If the Bomb Detection Curriculum Bill in parliament scales through second reading, then students in Kenya will become bomb detectors.
The bill seeks to reduce the risks posed to students by the disaster in schools and learning institutions by including bomb detection in the school curriculum for students. The initiative which comes at a time of increased Al-Shabab terrorist attacks in Kenya will amend the Kenya Institute of Curriculum Development (KICD) Act of 2013.
So, very soon, students in schools across Kenya will not be learning just mathematics, Science or Civic Education anymore. They will be learning how to detect bombs and ensure safety when faced with terror situations.
If the Bill is passed successfully, schools in the country will be compelled to teach learners about anti-terrorism, how to detect explosives and react in case of an attack.
According to a Kenyan media and News Agency, The Star, the bill was introduced by Turkana Woman Representative Joyce Emanikor. It seeks to reduce the risk posed by bombs, especially improvised explosive devices (IEDs).
The deadly Somali terror group al Shabaab has targeted Kenyan security forces, shopping malls, hotels and learning institutions using IEDs and other weapons in recent times.
The Star reports that Emanikor is hoping her Bill will provide students with a foundation to think fast, think ahead and prepare for deadly situations like the massacre at Garissa University.
If Bill is enacted into law, the school curriculum will be expanded to include lessons on drills, evacuations, first aid, how to locate explosives, how to sense danger and react, among other safety-related teachings.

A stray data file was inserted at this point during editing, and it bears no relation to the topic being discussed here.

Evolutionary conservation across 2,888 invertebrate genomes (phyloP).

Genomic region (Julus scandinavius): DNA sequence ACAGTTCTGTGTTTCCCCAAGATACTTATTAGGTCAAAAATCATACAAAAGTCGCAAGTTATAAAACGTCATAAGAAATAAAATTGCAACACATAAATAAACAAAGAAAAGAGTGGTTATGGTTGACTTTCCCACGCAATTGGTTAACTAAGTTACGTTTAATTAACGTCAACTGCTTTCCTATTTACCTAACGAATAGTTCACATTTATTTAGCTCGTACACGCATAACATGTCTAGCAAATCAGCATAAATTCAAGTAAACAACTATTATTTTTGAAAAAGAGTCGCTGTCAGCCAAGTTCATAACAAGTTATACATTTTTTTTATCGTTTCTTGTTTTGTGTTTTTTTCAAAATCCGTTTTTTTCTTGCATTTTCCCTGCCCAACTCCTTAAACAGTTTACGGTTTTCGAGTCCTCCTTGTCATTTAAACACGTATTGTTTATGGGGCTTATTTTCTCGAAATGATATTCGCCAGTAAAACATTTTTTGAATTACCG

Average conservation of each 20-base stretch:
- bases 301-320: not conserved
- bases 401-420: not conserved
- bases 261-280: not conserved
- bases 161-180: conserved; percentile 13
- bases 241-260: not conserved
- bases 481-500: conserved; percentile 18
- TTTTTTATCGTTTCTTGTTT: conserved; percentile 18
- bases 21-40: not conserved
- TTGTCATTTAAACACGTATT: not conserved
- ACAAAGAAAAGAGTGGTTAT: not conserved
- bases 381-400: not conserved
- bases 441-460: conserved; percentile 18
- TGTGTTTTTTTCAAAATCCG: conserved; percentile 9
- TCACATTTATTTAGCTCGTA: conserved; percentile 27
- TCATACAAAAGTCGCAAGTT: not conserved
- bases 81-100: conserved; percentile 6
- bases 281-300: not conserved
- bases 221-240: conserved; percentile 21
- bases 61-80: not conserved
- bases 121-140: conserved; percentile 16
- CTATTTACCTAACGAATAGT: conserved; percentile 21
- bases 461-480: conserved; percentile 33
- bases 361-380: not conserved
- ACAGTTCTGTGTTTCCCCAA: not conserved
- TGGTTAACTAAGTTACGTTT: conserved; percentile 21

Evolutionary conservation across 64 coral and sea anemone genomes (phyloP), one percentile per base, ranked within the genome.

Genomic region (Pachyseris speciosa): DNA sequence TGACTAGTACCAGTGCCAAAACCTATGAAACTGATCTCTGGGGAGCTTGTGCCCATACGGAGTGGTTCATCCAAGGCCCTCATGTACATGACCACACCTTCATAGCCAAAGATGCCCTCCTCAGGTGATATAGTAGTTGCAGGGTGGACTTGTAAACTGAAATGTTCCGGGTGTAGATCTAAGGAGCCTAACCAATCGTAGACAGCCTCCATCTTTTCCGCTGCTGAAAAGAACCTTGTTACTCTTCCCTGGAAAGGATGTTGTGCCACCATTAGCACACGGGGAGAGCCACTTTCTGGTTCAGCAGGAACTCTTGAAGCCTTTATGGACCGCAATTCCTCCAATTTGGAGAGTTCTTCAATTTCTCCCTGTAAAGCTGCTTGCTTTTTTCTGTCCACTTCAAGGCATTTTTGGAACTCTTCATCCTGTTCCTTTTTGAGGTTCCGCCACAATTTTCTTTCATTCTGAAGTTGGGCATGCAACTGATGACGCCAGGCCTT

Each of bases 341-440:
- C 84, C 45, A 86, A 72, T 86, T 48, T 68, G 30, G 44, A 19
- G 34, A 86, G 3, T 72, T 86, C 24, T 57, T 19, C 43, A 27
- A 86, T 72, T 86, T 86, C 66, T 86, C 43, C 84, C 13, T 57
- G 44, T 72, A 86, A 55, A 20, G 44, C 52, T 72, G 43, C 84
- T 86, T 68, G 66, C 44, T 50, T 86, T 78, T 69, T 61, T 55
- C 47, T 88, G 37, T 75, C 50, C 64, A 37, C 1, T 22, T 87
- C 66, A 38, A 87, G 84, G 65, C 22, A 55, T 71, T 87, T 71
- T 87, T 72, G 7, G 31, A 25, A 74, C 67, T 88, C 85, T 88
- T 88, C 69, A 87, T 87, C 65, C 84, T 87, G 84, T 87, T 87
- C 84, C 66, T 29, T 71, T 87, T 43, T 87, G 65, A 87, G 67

It will incorporate personal safety, self-defense, demonstrations on security drills, first aid, detection and response to weapons and evacuation procedure in curriculum development," the bill reads.
It is being discussed in the Education Committee before it is taken back to the floor of the House for a second reading.
The Kenya Institute of Curriculum Development (KICD) will be tasked with the responsibility of developing the curriculum and learning materials to help reduce disaster risk.
The Bill received an endorsement from the Kenya Parents Association chairman, Nicholas Maiyo.
Speaking to The Star yesterday, Mr. Miayo noted that an anti-terrorism curriculum policy was long overdue and the Bill will go a long way in averting fatalities.
"So many things have been happening in our schools and despite parents' uproar and concern, nothing much has been done... If the policy is adopted the Education ministry also needs to do a need assessment to see what training is required where.”
In the same vein, Kenya Secondary Schools Heads Association chairman, Indimuli Kahi also welcomed the proposal but however cautioned that it needed to be taught within normal classroom lessons and possibly tested.
"We know that what is taught outside the curriculum in Kenya is not taken seriously and if it will be taught out of school work then we will lose it," Kahi said yesterday.
He also called for proper allocation of funds and provision of learning materials.
When asked of his opinion, the Kenyan Education Committee chairman, Julius Melly said:
"Things like family disputes might seem a small thing and normal in some setups. But they greatly affect learners that's why there is a need to have a subject that will address such issues and help children grow informed on better ways to address and deal with situations."
It appears Kenya is on the verge of producing the youngest set of bomb detectors the world has ever seen.
Header Image Credit: Al Jazeera